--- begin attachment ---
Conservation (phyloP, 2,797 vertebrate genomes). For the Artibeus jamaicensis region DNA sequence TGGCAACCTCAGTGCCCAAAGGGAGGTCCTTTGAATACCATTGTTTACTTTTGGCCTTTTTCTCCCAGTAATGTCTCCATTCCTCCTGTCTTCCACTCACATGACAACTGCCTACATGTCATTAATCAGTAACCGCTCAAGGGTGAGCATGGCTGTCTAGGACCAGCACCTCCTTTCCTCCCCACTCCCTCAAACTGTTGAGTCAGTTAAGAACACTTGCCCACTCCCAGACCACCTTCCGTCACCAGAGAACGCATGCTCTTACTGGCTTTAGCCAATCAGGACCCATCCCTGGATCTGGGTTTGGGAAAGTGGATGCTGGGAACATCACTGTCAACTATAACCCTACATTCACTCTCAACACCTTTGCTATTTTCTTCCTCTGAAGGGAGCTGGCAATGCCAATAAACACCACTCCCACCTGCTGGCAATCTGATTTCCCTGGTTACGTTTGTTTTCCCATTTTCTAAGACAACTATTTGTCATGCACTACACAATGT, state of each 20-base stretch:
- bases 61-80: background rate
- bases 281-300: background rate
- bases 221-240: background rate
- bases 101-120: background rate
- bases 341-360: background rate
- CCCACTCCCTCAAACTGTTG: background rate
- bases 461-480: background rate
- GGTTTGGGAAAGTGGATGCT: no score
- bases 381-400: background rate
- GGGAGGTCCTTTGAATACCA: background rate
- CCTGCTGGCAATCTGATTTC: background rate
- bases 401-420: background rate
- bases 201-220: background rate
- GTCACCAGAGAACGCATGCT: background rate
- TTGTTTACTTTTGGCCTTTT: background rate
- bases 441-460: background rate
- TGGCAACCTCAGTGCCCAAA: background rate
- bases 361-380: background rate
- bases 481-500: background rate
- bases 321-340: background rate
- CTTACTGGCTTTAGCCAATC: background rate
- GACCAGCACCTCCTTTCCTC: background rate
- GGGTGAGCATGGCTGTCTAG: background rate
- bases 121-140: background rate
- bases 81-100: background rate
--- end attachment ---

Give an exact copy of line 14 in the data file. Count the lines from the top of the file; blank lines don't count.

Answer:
- bases 201-220: background rate